In this Sept. 12, 2020, photo provided by the Center For Biological Diversity, is the scene where thousands of rare desert wildflowers have been dug up at Rhyolite Ridge, about 200 miles southeast of Reno, Nev. Federal officials are investigating the destruction of a significant portion of the remaining population of an extremely rare desert wildflower that's being considered for endangered species protection and could jeopardize plans to build a lithium mine in Nevada, the Associated Press has learned.
RENO — Environmentalists are suing the U.S. Fish and Wildlife Service to try to force the emergency listing of a rare wildflower as an endangered species after much of its population was destroyed at the site of a proposed lithium mine in Nevada.
The federal lawsuit the Center for Biological Diversity filed Tuesday also demands the Bureau of Land Management take immediate action to protect Tiehm's buckwheat. It says the species is on the brink of extinction at the only place it's known to exist on earth about 200 miles southeast of Reno.
Government scientists are continuing to investigate the mysterious, unprecedented loss of thousands of the plants discovered earlier this month at the site Ioneer Ltd. says sits above some of the largest untapped lithium deposits in the world.
They have indicated so far they agree with the Australian mining company's contention that rodents or other small mammals ate them.
The conservation group says somebody dug up the flowers — as many as 17,000, or 40% of the remaining population. But it said in the lawsuit filed Tuesday in U.S. District Court in Las Vegas that what, or who, is to blame is irrelevant.
"Regardless of the cause, all parties agree that the impact on the plants is `alarming,' " the lawsuit said. "Emergency action is essential to address the dire situation of the plant and the on-going risk of further harm."
Ioneer declined to comment on the lawsuit. The two federal agencies didn't immediately respond to requests for comment from The Associated Press.
The Center for Biological Diversity and others petitioned on Oct. 8, 2019, for a listing of the buckwheat under the Endangered Species Act.
The species is found on just 10 acres of land spread across 2 square miles in the remote Silver Peak Range of Esmeralda County.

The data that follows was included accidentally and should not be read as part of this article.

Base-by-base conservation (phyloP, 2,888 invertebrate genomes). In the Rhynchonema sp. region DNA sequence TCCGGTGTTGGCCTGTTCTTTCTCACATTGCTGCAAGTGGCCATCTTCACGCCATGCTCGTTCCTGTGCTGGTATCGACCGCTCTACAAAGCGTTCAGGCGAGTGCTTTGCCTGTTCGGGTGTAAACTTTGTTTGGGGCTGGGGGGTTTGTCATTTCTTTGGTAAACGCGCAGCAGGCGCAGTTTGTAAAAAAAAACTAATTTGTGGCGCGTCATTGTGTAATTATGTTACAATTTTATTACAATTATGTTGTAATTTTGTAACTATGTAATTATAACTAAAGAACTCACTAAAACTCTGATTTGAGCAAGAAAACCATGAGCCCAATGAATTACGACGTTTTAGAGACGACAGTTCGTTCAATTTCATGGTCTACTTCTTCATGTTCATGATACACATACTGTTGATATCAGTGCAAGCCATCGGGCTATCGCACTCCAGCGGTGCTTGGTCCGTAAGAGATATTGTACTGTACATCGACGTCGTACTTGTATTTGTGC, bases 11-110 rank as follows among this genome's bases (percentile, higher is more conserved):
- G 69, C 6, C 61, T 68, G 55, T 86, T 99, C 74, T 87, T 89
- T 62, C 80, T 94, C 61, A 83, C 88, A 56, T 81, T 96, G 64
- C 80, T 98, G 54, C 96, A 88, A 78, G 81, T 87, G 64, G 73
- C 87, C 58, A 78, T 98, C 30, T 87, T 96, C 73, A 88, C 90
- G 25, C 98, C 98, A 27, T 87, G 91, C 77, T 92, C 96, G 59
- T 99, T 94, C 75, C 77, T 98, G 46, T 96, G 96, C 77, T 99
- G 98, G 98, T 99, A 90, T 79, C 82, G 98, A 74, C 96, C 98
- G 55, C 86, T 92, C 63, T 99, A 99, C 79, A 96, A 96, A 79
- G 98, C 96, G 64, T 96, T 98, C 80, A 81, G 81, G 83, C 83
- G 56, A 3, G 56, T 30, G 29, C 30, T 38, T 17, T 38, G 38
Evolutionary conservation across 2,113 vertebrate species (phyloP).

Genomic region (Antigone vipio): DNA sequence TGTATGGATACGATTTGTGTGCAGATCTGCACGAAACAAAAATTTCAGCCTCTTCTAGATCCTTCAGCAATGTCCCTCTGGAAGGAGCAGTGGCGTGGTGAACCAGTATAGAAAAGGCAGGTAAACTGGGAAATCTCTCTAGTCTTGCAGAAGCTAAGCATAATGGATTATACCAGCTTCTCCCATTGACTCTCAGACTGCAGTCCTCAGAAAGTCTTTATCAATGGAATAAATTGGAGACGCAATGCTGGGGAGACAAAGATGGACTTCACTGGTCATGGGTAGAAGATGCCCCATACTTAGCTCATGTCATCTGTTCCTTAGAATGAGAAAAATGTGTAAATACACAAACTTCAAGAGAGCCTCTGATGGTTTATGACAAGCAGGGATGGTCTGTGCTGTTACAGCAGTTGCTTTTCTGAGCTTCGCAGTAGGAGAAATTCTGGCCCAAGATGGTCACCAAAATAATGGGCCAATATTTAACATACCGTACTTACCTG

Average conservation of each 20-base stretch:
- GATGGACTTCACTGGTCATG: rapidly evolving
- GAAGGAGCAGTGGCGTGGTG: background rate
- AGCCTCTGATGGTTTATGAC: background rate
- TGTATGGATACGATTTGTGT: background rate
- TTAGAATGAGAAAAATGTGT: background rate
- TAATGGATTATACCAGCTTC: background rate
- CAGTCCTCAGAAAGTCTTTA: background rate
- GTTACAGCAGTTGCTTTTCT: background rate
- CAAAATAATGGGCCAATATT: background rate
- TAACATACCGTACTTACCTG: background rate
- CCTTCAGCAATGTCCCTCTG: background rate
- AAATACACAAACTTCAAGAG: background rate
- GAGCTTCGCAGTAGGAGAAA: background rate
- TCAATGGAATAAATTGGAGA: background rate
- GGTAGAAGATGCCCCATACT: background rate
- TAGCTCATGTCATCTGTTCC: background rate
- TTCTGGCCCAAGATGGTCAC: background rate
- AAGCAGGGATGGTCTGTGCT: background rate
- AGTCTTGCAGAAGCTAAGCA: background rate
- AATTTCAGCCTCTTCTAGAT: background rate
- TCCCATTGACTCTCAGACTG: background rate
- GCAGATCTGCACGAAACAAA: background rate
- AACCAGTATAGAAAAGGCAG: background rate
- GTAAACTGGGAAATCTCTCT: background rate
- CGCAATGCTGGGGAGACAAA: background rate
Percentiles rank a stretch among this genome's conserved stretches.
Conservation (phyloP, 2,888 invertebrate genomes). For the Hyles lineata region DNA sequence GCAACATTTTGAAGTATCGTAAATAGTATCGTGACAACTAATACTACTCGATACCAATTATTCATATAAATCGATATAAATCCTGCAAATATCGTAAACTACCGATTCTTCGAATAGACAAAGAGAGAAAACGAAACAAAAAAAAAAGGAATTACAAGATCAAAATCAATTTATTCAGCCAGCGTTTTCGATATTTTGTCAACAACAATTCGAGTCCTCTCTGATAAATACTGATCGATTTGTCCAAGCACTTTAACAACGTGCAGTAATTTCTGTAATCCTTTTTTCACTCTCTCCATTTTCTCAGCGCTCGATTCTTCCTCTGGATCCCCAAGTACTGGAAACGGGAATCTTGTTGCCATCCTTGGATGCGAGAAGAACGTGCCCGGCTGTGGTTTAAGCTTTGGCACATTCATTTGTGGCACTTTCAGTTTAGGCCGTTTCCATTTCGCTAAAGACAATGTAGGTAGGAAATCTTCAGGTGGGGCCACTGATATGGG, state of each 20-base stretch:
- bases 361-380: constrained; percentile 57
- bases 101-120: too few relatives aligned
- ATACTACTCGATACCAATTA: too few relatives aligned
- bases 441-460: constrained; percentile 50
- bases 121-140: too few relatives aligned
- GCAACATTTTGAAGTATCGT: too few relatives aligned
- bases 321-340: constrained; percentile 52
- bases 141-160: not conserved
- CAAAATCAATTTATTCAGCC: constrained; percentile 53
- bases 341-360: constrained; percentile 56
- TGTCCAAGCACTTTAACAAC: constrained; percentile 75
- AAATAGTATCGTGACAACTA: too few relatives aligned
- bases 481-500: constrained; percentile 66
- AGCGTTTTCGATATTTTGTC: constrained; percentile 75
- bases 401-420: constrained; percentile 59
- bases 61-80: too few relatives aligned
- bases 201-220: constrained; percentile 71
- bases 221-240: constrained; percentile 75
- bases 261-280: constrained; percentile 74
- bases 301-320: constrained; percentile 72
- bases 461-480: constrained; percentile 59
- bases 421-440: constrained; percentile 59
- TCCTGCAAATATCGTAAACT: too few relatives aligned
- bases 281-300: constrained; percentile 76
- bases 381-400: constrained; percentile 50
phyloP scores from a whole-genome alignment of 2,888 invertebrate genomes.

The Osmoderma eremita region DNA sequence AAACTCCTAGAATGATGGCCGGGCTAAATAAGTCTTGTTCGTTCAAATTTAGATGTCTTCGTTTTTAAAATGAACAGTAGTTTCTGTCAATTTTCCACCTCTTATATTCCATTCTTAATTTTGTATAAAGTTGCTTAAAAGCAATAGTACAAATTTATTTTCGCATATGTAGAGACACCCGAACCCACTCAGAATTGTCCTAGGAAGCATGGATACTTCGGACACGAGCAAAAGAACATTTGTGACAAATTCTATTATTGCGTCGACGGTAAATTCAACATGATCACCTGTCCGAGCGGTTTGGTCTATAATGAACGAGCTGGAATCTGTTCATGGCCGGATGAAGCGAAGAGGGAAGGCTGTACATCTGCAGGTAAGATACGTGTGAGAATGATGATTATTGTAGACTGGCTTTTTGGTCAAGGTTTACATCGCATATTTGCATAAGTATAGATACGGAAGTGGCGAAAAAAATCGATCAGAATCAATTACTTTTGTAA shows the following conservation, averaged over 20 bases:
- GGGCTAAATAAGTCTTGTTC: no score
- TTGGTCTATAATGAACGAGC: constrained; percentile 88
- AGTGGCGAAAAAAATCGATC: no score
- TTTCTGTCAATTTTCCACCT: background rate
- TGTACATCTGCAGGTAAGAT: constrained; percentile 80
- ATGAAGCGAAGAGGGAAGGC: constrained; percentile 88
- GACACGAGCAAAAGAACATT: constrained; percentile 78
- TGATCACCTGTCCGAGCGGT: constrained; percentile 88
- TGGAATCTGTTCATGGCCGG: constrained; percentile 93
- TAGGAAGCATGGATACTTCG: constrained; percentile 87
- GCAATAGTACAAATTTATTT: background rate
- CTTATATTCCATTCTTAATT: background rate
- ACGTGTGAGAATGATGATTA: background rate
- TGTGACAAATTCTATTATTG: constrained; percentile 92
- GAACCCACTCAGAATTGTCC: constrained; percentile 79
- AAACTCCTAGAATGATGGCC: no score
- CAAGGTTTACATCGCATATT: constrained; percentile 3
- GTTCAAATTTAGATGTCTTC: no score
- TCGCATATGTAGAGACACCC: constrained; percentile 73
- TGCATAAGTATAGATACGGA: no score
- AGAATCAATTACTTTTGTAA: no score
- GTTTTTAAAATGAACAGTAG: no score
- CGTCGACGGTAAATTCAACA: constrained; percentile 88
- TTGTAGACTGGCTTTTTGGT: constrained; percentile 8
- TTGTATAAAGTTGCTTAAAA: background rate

The Fish and Wildlife Service concluded in July there was enough evidence of potential threats to the plant to warrant a full 12-month review of its status. It didn't respond at that time to the center's request that the species be listed as threatened or endangered on an emergency basis.
The center had filed a lawsuit late last year against the Bureau of Land Management in an effort to halt the mining project. But it withdrew that lawsuit after Ioneer indicated it had completed exploration at the site and the agency officials assured the group it would enforce all federal laws in the permitting process.
The new lawsuit cites the "extraordinary circumstances at hand — in which the fate of a highly imperiled plant on BLM lands hangs in the balance and emergency action is clearly called for."
Patrick Donnelly, the center's Nevada state director, said Tuesday both federal agencies "have failed to protect this vulnerable little wildflower."
"Now it's on the brink of extinction," he said. "This new destruction underscores the urgent need to save Tiehm's buckwheat before it's too late."
Construction of the mine is scheduled to begin next year.
The lawsuit said that Tiehm's buckwheat was estimated to have a global population of 43,921 individuals before the recent destruction of the plants sometime between July 5 and Sept. 11.
"The loss of 40% of the population would leave about 26,400 individual surviving plants," the lawsuit said. It said loss of the plants "remains a clear and, until stopped, ongoing threat to the species' very survival."
The lawsuit referenced a half-dozen scientists who wrote letters to the Fish and Wildlife Service last week to express their opinion that humans, not animals, caused the damage.
"Botanists specializing in buckwheat and desert plants, along with mammologists, have stated that the damage appears unprecedented in severity and inconsistent with previously reported rodent depredations," the lawsuit said.